Proprietary vs Open Source: What CMS Should I Use?
February 14, 2019
This platform, that platform. I’m sure you’ve heard someone tell you before that you should build your website on one platform or another but never really understood why exactly. Over the next few posts I will endeavour to explain the differences, shortcomings and benefits of various platforms so that you can make an informed decision yourself. Or at least understand why a particular platform is being recommended.
The first thing we really need to discuss before looking at any platform is Proprietary vs Open Source. What do these terms mean and what are the advantages and disadvantages of each?
Well put simply proprietary platforms are content management systems (CMS) and code that was developed by and the rights are owned by one particular company. That software is what sets them apart and is their point of difference in the market, so consequently, just like KFC’s secret herbs and spices, the code is kept secret and development access to that code is generally kept in house.
Open source platforms on the other hand are often community developed, and although they do have an “owner” the code for these platforms are readily available to the public. This means developers all over the world are able to access, modify and build on top of the existing code.
So what are the benefits of each and why would you consider one over the other?
With open source software, we first need to acknowledge that there are two types of open source software. The first is project/community software which is developed and distributed by a cooperative of developers who support and improve the source code with often no remuneration. An example of this type of software would be the Linux OS. The second type is commercial open source software or COSS. This differs in the sense that the copyright, patents and trademarks are controlled by a single entity, an example would be Red Hat who developed OpenStack.
The biggest benefit and the biggest flaw of open source software comes from the fact the code is readily available online. It means that hundreds upon thousands of developers are able create solutions that address any requirement that you can think of. These creations are often listed and sold online as plugins or extensions and while a lot are plug and play, often they will require some technical knowledge for configuration.
However, with this also comes the potential for hackers access the platform’s source code. Scouring the code for potential loopholes and openings, open source platforms leave themselves vulnerable to hacking attempts. Having said that, those same developers that create plugins and extensions also work on improving security, and you also have the core organisation constantly updating their platform to iron out bugs and exploits are quickly as they are found.
So if security is a major concern, open source may not necessarily be the best choice, but if you keep your website and plugins updated and implement some basic security measures it is very possible to mitigate this risk.
On the other hand we have proprietary platforms. As discussed these are developed by a singular organisation who owns the source code and keeps that code a secret. Because this code is often such a closely guarded secret proprietary platforms are as close to unhackable as you can get, but don’t be fooled, any form of software is hackable, it’s just a matter of how exposed the risk is. It also means that there is only one company, and maybe some licensed dealers, that can work and develop on that platform. This means that there will be very few existing plugins or extensions and the cost for development will be a lot higher.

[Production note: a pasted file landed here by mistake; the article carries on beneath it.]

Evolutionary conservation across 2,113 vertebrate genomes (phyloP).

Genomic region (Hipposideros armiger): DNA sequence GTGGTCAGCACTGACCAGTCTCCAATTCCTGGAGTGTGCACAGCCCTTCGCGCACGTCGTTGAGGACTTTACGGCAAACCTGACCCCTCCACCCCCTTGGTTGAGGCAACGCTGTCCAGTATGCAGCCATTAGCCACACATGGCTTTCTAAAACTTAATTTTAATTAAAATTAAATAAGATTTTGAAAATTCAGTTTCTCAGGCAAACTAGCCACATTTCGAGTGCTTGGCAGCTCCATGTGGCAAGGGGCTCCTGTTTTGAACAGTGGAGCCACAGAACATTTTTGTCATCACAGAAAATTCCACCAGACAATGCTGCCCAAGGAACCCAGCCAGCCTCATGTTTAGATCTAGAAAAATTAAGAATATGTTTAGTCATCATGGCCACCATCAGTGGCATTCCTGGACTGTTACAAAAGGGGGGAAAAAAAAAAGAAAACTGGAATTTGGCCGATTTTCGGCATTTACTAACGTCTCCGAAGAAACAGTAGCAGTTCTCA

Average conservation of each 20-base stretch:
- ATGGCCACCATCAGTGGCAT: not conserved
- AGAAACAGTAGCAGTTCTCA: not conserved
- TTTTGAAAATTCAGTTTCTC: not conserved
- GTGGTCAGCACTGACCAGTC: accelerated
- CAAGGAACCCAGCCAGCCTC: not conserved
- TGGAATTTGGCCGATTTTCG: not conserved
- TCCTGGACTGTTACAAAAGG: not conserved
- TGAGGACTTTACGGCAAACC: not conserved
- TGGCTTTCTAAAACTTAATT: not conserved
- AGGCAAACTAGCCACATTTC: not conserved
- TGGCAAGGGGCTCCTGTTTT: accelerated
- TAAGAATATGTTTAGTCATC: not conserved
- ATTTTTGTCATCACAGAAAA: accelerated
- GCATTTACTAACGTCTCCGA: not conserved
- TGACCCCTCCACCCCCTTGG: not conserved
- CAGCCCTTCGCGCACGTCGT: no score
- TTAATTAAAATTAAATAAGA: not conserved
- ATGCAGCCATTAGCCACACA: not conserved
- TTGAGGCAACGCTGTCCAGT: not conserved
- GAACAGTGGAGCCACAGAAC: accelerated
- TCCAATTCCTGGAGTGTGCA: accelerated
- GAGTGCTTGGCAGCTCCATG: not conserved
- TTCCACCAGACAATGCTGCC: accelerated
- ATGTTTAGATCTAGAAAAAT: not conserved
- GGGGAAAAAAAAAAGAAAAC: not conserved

If cost isn’t a concern, then considering that the majority of customisations would need to be built from scratch it means that they would be built specifically to meet your requirements, rather than meet the requirements of as many businesses as possible. And that means that there is less forcing something to work rather than creating something that works.
The next downside is that generally speaking because your website is built on a proprietary CMS, you don’t own it. You own all the content, the imagery and the rights to use it. But you can’t exactly download your website and throw it up on another server. The company which owns the proprietary software essentially owns your website and if you want to change your hosting company there’s a high probability that you will need to start again.
Some Common Proprietary & Open Source Platforms
WordPress / WooCommerce
The Grey Area
Now that I’ve explained what open source and proprietary platforms are and which category a few fall into, we need to look at the grey area. The grey areas arise when companies impose or reduce restrictions to do with their own systems. For example Shopify, is a proprietary platform but licenses their software, allowing developers to build onto the CMS in a heavily regulated way. Shopify still controls the websites hosting and source code, and this is what is keeping them on the proprietary platform list. Magento 2 is similar, they’re an open source platform but impose heavy restrictions on their source code and the extensions that are developed for it. Very similar to how Shopify operate. But because Magento hold no control over hosting and the code for an individual website, meaning if you build your site on Magento, you own it. It’s because of this that they preserve the definition of being open source.
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